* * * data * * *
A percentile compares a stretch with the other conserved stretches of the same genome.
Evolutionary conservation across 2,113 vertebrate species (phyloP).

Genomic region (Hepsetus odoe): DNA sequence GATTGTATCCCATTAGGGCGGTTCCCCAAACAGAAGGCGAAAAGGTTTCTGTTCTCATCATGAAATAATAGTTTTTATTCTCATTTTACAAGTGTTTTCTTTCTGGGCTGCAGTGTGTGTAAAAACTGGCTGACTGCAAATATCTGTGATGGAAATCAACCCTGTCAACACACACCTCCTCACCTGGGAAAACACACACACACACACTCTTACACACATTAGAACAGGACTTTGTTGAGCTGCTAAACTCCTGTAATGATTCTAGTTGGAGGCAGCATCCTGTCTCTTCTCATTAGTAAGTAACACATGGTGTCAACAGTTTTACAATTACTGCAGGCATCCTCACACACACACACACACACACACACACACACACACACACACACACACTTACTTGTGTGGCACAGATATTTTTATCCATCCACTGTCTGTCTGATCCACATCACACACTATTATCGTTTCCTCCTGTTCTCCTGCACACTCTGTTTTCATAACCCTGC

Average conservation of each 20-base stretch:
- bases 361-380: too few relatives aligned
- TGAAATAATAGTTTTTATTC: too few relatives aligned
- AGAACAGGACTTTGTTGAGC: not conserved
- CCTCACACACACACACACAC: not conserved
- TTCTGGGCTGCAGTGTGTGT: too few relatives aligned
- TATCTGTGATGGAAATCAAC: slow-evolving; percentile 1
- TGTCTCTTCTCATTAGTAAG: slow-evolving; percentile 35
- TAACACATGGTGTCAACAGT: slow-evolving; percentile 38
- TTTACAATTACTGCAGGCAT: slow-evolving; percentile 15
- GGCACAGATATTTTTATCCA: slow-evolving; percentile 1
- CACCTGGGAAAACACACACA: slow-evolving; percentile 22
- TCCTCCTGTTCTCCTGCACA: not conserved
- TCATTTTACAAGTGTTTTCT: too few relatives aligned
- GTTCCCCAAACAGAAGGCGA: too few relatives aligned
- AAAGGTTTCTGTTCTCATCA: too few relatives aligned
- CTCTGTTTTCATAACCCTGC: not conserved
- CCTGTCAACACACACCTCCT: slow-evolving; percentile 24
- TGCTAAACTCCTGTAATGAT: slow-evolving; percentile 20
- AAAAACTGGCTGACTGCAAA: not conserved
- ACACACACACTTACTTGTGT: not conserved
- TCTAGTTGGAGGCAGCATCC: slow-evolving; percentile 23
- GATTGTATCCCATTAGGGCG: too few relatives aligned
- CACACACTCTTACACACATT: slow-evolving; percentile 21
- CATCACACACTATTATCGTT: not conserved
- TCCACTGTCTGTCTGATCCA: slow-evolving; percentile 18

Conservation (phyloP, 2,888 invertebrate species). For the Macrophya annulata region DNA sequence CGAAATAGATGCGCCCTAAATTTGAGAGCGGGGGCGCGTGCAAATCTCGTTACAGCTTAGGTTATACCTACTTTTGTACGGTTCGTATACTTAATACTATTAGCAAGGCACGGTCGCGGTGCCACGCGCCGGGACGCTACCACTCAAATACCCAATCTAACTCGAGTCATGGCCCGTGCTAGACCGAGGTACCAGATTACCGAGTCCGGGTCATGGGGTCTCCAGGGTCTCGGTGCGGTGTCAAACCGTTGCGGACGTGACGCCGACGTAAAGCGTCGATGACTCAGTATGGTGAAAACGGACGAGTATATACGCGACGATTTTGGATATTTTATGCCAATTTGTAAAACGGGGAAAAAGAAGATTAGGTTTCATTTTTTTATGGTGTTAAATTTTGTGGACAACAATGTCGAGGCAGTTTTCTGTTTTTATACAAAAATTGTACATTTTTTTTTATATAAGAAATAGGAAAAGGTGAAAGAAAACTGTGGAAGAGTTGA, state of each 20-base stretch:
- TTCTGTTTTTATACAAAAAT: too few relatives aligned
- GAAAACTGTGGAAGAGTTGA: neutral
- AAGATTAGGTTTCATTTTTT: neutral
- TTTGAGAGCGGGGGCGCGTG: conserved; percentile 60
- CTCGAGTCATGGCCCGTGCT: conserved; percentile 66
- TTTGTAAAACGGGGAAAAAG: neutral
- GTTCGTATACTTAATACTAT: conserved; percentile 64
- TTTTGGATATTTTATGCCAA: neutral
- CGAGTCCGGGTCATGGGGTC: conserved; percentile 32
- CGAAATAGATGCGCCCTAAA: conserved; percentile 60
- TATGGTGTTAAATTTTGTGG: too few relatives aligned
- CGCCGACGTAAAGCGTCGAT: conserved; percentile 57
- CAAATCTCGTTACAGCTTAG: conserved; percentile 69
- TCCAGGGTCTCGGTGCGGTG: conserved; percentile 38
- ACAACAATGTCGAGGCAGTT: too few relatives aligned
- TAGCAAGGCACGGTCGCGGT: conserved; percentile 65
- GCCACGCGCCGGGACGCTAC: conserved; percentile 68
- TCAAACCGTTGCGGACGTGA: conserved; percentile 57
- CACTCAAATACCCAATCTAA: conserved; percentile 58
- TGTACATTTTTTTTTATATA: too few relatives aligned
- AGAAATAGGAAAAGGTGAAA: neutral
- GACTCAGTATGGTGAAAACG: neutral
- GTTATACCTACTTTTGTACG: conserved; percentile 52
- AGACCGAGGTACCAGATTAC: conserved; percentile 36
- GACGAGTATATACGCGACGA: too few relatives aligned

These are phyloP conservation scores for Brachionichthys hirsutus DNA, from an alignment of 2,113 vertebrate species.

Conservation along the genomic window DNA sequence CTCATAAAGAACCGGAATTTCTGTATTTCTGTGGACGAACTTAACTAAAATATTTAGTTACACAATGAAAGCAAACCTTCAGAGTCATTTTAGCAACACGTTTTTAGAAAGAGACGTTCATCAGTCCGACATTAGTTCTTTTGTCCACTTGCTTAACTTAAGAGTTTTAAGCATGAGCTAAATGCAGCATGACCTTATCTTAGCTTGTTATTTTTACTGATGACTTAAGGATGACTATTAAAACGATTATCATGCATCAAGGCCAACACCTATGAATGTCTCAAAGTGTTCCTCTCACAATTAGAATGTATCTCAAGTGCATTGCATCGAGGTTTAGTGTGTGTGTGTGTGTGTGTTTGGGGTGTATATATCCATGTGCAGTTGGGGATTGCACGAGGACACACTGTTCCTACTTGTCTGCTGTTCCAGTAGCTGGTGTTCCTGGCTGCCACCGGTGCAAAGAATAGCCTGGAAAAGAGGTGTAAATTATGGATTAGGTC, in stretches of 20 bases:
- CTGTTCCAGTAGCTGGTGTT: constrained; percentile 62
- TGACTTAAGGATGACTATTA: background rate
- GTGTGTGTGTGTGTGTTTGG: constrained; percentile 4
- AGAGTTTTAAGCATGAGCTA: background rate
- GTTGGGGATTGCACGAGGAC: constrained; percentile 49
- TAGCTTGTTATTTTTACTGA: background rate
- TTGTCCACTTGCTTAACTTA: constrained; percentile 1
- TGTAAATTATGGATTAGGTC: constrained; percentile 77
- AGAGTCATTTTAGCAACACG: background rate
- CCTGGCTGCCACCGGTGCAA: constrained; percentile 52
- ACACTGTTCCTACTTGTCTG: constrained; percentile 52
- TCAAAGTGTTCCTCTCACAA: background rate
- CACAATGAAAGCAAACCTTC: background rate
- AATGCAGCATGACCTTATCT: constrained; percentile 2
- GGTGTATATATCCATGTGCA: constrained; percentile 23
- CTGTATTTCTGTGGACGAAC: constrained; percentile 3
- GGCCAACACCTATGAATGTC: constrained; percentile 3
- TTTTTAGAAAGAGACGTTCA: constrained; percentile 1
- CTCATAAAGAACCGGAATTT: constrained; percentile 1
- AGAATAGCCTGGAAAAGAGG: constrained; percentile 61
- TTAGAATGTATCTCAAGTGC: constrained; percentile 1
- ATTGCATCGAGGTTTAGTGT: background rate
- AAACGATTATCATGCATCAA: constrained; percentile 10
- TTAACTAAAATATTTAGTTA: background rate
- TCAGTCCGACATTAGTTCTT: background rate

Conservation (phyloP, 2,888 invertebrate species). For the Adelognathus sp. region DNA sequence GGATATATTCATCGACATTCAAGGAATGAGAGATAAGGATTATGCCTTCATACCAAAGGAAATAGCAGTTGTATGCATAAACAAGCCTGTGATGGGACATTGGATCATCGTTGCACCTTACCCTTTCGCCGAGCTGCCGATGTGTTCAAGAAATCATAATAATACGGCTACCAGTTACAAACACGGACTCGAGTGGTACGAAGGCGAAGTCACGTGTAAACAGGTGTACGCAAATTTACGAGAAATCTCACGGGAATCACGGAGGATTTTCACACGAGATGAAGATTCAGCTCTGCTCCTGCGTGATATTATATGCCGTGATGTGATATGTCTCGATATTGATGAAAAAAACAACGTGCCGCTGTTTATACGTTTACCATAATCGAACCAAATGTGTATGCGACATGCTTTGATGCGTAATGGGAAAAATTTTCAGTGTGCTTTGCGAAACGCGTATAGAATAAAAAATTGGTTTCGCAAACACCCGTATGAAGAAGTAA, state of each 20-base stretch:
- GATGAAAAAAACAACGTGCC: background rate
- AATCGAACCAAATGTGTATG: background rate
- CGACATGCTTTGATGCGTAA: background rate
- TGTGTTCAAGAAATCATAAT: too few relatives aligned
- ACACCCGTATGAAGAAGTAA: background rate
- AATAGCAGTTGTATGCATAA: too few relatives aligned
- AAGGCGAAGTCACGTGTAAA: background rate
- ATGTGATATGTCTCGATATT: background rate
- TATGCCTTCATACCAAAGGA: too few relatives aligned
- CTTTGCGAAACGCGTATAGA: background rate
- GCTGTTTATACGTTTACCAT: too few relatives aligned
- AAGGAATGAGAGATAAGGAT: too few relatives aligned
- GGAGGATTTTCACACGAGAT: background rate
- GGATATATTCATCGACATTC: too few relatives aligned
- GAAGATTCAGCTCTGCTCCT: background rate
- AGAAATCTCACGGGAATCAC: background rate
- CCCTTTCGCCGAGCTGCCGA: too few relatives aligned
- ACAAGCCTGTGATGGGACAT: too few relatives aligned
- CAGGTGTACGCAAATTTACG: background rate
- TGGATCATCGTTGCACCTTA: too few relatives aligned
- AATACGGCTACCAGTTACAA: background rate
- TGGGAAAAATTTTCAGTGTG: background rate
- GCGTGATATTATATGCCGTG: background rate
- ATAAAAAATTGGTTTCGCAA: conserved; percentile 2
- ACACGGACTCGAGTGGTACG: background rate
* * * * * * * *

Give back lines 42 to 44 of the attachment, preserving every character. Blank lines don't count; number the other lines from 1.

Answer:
- CGCCGACGTAAAGCGTCGAT: conserved; percentile 57
- CAAATCTCGTTACAGCTTAG: conserved; percentile 69
- TCCAGGGTCTCGGTGCGGTG: conserved; percentile 38